Cruelty Free International is taking legal advice about what to do next. A final challenge can still be made at the High Court on the basis that Mr Clark acted unreasonably.

Dr Julia Baines, science policy adviser at People for the Ethical Treatment of Animals (Peta) said: "It is appalling that, despite objections from over 35,000 Peta supporters, the Government has disregarded the opinions of both the public and local authorities and condemned thousands of dogs to be caged, harmed and killed in experiments by accepting a proposal to build a new beagle-breeding facility, which was originally rightly rejected by East Riding of Yorkshire Council.

"The Secretary of State, Greg Clark, has shown a complete lack of compassion, common sense and intelligence. Breeding dogs for experiments supports a shameful trade and is something that belongs in the past, when we didn't know that we had other options."

Navs president Jan Creamer said: "This is a betrayal of the animals, the public and science. The number of dog experiments has declined substantially over the past 10 years, but this regressive decision could see that positive trend reversed."

A spokesman for the Department for Communities & Local Government said: "Ministers are required to assess the application's conformity with legislation and national and local planning policy, and granted it permission solely on planning grounds."

Mr Clark's published decision letter said any harm caused to listed buildings on the site would be of a "low order" and there was no risk of disturbance to neighbouring residents.

Two factors in the proposal's favour were that it would contribute to economic growth and generate jobs.

The building of an outdoor run for the dogs was expressly forbidden in the letter.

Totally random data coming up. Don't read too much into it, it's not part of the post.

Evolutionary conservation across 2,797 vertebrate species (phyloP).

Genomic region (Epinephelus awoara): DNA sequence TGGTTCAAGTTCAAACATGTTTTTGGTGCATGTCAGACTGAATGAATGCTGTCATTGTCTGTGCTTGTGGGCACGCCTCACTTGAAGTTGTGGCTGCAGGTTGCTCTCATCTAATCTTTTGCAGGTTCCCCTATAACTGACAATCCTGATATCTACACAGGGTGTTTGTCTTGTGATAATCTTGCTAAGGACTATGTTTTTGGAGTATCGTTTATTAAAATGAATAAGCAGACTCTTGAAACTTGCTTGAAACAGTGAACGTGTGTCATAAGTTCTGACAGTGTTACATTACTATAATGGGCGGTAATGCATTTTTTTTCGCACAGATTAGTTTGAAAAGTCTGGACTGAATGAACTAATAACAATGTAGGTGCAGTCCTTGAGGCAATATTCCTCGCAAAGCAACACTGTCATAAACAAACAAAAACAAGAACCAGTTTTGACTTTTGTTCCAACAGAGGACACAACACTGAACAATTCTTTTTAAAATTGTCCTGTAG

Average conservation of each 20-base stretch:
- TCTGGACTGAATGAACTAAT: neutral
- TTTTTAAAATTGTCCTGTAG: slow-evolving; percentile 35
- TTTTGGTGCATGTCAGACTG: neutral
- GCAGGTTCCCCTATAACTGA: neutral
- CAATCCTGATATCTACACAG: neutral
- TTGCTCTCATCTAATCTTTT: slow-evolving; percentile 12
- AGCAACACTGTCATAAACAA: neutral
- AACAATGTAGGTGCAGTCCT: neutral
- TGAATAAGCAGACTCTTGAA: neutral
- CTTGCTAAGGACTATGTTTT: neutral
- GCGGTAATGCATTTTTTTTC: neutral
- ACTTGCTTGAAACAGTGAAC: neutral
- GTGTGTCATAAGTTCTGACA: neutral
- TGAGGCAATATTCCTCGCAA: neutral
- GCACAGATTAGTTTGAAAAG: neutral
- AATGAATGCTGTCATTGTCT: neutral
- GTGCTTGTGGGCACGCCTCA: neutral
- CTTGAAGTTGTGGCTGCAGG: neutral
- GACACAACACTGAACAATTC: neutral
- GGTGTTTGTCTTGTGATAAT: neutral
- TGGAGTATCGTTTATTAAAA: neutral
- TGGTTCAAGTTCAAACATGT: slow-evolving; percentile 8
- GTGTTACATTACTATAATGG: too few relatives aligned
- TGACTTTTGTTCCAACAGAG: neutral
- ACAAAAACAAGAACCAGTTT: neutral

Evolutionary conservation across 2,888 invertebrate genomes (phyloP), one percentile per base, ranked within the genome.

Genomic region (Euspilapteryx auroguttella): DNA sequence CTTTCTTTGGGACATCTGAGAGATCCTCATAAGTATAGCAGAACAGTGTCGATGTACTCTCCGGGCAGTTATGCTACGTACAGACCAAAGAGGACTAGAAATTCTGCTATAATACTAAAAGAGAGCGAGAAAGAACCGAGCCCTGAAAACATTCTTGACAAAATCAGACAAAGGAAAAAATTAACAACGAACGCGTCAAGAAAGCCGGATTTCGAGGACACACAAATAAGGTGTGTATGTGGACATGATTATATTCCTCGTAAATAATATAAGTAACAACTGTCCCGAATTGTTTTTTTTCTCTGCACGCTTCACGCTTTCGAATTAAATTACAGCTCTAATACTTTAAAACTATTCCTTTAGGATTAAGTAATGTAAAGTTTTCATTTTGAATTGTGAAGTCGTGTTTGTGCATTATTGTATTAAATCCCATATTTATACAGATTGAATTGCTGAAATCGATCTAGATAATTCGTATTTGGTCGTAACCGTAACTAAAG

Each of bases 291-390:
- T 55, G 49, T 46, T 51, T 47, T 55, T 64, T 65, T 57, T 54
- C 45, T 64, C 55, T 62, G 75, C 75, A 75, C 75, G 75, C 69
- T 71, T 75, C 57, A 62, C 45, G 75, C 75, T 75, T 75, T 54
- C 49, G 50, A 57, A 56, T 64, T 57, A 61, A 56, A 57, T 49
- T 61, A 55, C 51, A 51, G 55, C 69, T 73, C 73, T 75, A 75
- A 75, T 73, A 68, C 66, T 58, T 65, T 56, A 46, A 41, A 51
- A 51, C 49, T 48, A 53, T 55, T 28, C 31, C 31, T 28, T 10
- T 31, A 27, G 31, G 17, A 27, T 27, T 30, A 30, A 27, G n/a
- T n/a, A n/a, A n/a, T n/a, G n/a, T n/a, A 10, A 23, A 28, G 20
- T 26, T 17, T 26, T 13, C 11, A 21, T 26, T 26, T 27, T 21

Wendy Jarrett, chief executive of Understanding Animal Research (UAE), whose members include companies, universities, charities and societies involved in animal testing - among them B&K Universal - said: "We welcome this decision. As the European Commission reported earlier this month, we are not yet at the stage where animal research can be completely replaced by non-animal methods, and if we want to see more desperately needed new therapies for cancer, Alzheimer's, cystic fibrosis, motor neurone disease and the rest of the long list of conditions that are currently incurable, then animal research will be a necessary part of the drug discovery and development process.

"Relatively few dogs are used in research in the UK, and their use has to be approved by ethical review boards.

"By law, scientists also have to prove that they could not get the same results from non-animal alternatives, or from another species of animal.

"Given that we will continue to need to use dogs in research for the foreseeable future, we believe it is in everyone's interests that those dogs are bred in the UK and housed in buildings that are designed for their optimum welfare."

Only one other dedicated beagle-breeding facility is believed to exist in the UK, Harlan Interfauna kennels at Wyton near Huntingdon, Cambridgeshire.

Animal rights activists are engaged in an on-going campaign to have the kennels closed down.

In 2012 around 200 anti-Harlan protesters joined a mock funeral procession through Cambridge.